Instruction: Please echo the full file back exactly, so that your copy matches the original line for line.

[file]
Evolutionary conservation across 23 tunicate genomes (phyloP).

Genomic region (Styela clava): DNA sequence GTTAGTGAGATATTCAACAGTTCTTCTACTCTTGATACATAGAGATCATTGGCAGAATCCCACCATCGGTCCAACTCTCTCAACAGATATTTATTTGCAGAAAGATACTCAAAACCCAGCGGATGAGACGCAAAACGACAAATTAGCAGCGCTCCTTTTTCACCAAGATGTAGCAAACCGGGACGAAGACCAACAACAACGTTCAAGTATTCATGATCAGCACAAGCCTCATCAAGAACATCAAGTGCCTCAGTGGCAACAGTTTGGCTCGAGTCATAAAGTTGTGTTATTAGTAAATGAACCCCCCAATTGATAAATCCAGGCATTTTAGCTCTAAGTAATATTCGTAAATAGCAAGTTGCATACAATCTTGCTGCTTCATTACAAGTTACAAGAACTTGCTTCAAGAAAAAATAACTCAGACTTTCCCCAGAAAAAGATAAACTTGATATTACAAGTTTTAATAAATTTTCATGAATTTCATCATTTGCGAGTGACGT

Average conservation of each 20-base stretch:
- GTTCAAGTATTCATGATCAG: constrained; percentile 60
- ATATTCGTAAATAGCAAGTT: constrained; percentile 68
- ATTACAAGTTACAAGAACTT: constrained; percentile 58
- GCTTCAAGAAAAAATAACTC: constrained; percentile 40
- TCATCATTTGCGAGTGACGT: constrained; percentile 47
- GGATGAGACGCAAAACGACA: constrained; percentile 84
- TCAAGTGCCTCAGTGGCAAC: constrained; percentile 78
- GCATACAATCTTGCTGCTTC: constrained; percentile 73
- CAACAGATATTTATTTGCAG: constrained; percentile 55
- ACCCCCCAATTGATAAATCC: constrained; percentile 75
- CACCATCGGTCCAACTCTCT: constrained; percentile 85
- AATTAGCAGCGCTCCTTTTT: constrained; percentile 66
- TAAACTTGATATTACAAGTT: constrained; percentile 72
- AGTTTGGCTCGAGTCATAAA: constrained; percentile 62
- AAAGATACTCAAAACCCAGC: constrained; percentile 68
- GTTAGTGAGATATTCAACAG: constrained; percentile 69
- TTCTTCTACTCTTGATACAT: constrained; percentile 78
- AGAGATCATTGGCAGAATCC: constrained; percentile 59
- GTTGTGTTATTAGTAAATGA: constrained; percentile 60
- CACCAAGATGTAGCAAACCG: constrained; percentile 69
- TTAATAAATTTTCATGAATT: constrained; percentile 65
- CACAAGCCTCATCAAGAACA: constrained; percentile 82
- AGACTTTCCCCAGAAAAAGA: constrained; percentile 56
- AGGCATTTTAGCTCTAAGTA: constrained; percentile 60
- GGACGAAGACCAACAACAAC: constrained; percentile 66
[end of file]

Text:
Evolutionary conservation across 23 tunicate genomes (phyloP).

Genomic region (Styela clava): DNA sequence GTTAGTGAGATATTCAACAGTTCTTCTACTCTTGATACATAGAGATCATTGGCAGAATCCCACCATCGGTCCAACTCTCTCAACAGATATTTATTTGCAGAAAGATACTCAAAACCCAGCGGATGAGACGCAAAACGACAAATTAGCAGCGCTCCTTTTTCACCAAGATGTAGCAAACCGGGACGAAGACCAACAACAACGTTCAAGTATTCATGATCAGCACAAGCCTCATCAAGAACATCAAGTGCCTCAGTGGCAACAGTTTGGCTCGAGTCATAAAGTTGTGTTATTAGTAAATGAACCCCCCAATTGATAAATCCAGGCATTTTAGCTCTAAGTAATATTCGTAAATAGCAAGTTGCATACAATCTTGCTGCTTCATTACAAGTTACAAGAACTTGCTTCAAGAAAAAATAACTCAGACTTTCCCCAGAAAAAGATAAACTTGATATTACAAGTTTTAATAAATTTTCATGAATTTCATCATTTGCGAGTGACGT

Average conservation of each 20-base stretch:
- GTTCAAGTATTCATGATCAG: constrained; percentile 60
- ATATTCGTAAATAGCAAGTT: constrained; percentile 68
- ATTACAAGTTACAAGAACTT: constrained; percentile 58
- GCTTCAAGAAAAAATAACTC: constrained; percentile 40
- TCATCATTTGCGAGTGACGT: constrained; percentile 47
- GGATGAGACGCAAAACGACA: constrained; percentile 84
- TCAAGTGCCTCAGTGGCAAC: constrained; percentile 78
- GCATACAATCTTGCTGCTTC: constrained; percentile 73
- CAACAGATATTTATTTGCAG: constrained; percentile 55
- ACCCCCCAATTGATAAATCC: constrained; percentile 75
- CACCATCGGTCCAACTCTCT: constrained; percentile 85
- AATTAGCAGCGCTCCTTTTT: constrained; percentile 66
- TAAACTTGATATTACAAGTT: constrained; percentile 72
- AGTTTGGCTCGAGTCATAAA: constrained; percentile 62
- AAAGATACTCAAAACCCAGC: constrained; percentile 68
- GTTAGTGAGATATTCAACAG: constrained; percentile 69
- TTCTTCTACTCTTGATACAT: constrained; percentile 78
- AGAGATCATTGGCAGAATCC: constrained; percentile 59
- GTTGTGTTATTAGTAAATGA: constrained; percentile 60
- CACCAAGATGTAGCAAACCG: constrained; percentile 69
- TTAATAAATTTTCATGAATT: constrained; percentile 65
- CACAAGCCTCATCAAGAACA: constrained; percentile 82
- AGACTTTCCCCAGAAAAAGA: constrained; percentile 56
- AGGCATTTTAGCTCTAAGTA: constrained; percentile 60
- GGACGAAGACCAACAACAAC: constrained; percentile 66